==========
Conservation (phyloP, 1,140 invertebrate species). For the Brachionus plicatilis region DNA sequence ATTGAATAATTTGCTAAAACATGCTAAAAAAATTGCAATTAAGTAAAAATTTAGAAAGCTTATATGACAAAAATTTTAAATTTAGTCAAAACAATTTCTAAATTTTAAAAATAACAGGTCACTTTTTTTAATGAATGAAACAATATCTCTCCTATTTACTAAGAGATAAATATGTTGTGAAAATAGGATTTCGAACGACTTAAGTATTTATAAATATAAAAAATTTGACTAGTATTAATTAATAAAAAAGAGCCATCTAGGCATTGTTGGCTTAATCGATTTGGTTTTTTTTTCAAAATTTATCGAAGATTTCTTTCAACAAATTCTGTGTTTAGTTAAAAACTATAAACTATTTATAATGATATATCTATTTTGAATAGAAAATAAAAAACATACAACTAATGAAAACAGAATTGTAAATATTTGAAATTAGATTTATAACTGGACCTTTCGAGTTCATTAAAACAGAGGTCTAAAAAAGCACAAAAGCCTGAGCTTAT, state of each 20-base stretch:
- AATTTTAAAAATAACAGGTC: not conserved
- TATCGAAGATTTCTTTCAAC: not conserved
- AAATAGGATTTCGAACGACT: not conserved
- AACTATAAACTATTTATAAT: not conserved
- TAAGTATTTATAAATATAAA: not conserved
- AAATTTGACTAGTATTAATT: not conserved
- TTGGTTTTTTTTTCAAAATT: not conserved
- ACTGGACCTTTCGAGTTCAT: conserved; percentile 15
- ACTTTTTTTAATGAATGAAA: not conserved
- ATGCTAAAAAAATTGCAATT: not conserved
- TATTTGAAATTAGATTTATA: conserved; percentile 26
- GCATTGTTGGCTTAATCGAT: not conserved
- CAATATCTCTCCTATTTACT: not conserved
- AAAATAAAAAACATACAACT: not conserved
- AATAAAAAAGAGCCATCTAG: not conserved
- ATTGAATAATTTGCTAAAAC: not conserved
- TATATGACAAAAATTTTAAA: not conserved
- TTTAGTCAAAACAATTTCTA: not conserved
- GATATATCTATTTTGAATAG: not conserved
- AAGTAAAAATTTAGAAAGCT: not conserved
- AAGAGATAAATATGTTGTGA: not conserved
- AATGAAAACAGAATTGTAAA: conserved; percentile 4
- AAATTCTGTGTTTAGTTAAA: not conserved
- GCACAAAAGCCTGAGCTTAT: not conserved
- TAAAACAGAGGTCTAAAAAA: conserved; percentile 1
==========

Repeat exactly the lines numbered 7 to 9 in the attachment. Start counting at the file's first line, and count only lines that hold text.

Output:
- AAATTTGACTAGTATTAATT: not conserved
- TTGGTTTTTTTTTCAAAATT: not conserved
- ACTGGACCTTTCGAGTTCAT: conserved; percentile 15